- on Friday, 28 August 2015 15:28
- by Frank Wilkins
Having suffered a significant stumble with last year’s subterranean found-footage thriller As Above/So Below, the brother filmmaking team of John Erick and Drew Dowdle found themselves searching for the bright promise they once showed with such films as The Poughkeepsie Tapes (2007), Quarantine (2008), and Devil (2010), each of which went on to commercial success.
Next up in their growing repertoire is No Escape, an international suspense thriller that represents a significant departure from their horror roots and unfortunately shows a level discomfort with that unfamiliar territory. They had hoped for a film that emphasizes the importance and strength of family in times of peril, but instead wound up with a racially-charged piece of sensationalism.
No Escape has its moments. In fact, quite a few actually as we’re taken on a breathtaking escape where danger and very bad guys lurk around every corner. But for every white-knuckle gut punch, there are two of those ridiculously contrived “a parent wouldn’t really do that” moments that snap us out of the instant and send us searching for the bag of popcorn.
Owen Wilson is Jack Dwyer, an environmental engineer about to start a new job with family in tow at an unnamed Asian country. As the film opens, the country’s Prime Minister is assassinated in a coup launched by a ragtag rebel army while Jack’s plane is in final descent. Almost immediately the family is thrust into survival mode as heavily-armed gangs of roving rebels roam the city and are quickly descending upon the family’s hotel. A quick glance out the window reveals an escalating scenario that Jack knows he can’t afford to hide from his wife Annie (Lake Bell) and two young daughters. People are being savagely slaughtered in the streets as the city seems to be exploding in violence. The remainder of the film is a battle for survival as the family tries to get to the American embassy in a primal struggle to stay alive.
There’s a deep sense of futility that permeates nearly every scene of No Escape as the family face one inescapable situation after another. Everywhere they turn there’s another gang of bandana-clad bad guys who line up to chop, dice, mutilate, and shoot their victims with reckless and bloody abandon. We get it, these guys are ruthless. But in the familiar fashion of the best movie cliches, Jack and family pull one “McGyver” after another – including the reality-stretching scenario of hurtling their daughters from rooftop to rooftop – to escape the bad guys in their race to the embassy.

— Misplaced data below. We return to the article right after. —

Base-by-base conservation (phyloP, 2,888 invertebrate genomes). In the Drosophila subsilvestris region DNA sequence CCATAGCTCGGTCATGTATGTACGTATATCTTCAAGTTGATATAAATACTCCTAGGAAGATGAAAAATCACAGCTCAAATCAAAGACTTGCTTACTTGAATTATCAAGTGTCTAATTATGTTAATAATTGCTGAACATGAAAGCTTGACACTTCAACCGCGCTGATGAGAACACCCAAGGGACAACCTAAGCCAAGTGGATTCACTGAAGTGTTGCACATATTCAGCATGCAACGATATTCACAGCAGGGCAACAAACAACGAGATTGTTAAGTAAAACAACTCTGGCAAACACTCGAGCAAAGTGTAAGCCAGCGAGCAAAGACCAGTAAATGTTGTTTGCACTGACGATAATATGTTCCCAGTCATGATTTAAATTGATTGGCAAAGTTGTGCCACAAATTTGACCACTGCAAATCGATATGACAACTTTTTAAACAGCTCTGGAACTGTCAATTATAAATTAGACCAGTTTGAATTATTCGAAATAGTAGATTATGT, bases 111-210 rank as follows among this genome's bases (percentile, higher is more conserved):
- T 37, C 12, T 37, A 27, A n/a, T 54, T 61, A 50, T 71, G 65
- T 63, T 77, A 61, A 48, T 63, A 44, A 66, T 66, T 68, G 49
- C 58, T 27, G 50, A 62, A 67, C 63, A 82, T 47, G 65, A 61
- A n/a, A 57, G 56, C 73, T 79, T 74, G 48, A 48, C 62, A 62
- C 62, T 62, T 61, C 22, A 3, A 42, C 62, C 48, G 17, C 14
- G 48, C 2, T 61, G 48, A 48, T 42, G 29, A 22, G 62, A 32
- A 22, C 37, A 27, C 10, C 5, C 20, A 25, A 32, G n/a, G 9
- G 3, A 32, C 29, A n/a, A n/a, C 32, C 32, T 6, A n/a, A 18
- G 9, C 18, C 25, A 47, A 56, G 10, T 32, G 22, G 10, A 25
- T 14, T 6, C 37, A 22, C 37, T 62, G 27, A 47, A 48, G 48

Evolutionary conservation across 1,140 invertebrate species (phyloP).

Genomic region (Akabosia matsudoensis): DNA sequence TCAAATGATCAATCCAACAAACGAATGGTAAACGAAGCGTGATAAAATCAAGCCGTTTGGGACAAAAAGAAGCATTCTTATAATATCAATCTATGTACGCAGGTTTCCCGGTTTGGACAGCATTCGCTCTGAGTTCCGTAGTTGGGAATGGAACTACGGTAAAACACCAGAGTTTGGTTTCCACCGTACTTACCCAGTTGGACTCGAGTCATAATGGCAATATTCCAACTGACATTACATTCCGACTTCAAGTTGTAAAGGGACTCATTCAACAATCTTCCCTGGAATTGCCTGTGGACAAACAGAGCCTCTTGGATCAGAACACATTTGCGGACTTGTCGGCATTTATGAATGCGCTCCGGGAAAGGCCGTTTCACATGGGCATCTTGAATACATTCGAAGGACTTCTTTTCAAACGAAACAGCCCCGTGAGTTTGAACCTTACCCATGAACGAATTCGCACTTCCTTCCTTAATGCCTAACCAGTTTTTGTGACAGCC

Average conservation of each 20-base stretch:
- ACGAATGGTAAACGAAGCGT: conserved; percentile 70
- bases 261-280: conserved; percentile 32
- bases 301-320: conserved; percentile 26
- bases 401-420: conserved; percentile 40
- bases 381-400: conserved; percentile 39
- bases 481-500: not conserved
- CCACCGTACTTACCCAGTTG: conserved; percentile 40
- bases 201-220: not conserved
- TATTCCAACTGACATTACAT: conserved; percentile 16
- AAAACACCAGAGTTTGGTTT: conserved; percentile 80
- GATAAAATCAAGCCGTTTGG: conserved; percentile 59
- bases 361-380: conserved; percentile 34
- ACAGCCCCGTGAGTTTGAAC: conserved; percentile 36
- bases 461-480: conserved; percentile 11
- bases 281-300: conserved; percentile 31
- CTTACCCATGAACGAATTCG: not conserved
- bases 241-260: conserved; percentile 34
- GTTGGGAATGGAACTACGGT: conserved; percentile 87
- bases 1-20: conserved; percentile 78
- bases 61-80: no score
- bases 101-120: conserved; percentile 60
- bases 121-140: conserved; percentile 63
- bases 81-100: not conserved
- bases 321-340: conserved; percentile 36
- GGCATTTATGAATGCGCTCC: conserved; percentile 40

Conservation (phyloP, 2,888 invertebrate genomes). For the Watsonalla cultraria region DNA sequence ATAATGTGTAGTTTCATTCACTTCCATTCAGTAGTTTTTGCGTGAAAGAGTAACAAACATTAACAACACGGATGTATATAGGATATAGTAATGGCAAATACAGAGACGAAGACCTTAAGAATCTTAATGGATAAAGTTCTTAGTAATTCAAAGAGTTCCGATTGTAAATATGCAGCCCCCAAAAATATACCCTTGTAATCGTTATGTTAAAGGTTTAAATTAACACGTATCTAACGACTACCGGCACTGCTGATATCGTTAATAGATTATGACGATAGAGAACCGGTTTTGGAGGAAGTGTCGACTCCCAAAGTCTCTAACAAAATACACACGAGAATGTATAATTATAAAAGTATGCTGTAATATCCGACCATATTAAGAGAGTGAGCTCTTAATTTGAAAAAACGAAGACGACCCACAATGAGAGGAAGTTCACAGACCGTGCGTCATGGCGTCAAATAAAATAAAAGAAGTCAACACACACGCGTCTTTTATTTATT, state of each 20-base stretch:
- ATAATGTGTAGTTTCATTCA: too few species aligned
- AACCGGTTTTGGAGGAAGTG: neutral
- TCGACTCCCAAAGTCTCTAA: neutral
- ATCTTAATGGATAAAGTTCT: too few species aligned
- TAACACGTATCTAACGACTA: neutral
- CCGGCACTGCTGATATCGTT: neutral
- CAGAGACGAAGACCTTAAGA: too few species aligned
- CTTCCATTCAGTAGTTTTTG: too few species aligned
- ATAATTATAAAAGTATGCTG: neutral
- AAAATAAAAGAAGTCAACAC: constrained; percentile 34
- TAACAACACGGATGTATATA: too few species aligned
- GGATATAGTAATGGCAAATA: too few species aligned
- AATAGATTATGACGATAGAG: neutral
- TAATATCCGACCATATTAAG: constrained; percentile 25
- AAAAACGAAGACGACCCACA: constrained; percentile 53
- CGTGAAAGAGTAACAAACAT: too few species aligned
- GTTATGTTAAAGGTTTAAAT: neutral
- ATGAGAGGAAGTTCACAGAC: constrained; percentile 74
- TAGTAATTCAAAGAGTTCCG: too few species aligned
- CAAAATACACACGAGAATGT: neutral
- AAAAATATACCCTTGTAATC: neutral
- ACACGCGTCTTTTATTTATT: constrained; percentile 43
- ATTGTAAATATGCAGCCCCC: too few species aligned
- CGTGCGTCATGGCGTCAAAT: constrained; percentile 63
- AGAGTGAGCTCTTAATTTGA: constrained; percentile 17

Any parent knows that not a single real-life scenario exists that would prompt a parent to throw a child from one rooftop to another in this manner. Not to mention the fact that the feat would require being able to hurl a child the distance of a city block in the first place. In times of extreme danger we hug, protect, and will do anything to be near our offspring at all costs. Nor would we ever leave them alone, hidden in a dark alley with just a whispery shush, as is the case throughout No Escape. “You stay right here, Sweety and don’t move while I go kick this bad guy’s ass.” We just don’t buy it and it happens time and time again.
Another of the film’s shortcomings is in the form of a local populace that is never fully defined. Instead, they are broadly illustrated as either filthy street vendors, thugs, hoodlums, and murderous rebels or in the case of their cowboy hat-wearing taxi driver, a stereotyped token who calls himself Kenny Rogers due to his admiration of the American singer. The depiction is not outright racist but definitely has the ripened smell of racial overtones.
Situated smack dab in the doldrums of the late August dumping ground, No Escape can suffice as thrilling popcorn entertainment until the good ones get here. And seeing Bell and Wilson perform adequately outside their comedy comfort zones is a pleasure to see. Too, in today’s world of political uncertainty, the premise has an unmistakably chilling sense of gravitas and authenticity that rattles the soul. But those hoping for a return to form by the Dowdles will have to tap the brakes as this one isn’t it.
MPAA Rating: R for strong violence including a sexual assault, and for language.
Runtime: 103 mins
Director: John Erick Dowdle
Writer: John Erick Dowdle, Drew Dowdle
Cast: Lake Bell, Pierce Brosnan, Owen Wilson
Genre: Drama | Thriller
Tagline: All that matters is making it out alive..
Memorable Movie Quote: "Welcome to Asia."
Distributor: The Weinstein Company
Official Site: https://www.facebook.com/NoEscapeMovie
Release Date: August 26, 2015
DVD/Blu-ray Release Date: No details available.
Synopsis: No Escape centers on an American businessman (Wilson) as he and his family settle into their new home in Southeast Asia. Suddenly finding themselves in the middle of a violent political uprising, they must frantically look for a safe escape as rebels mercilessly attack the city. Directed by John Erick Dowdle and written together with his brother Drew, No Escape stars Owen Wilson, Pierce Brosnan and Lake Bell.
No details available.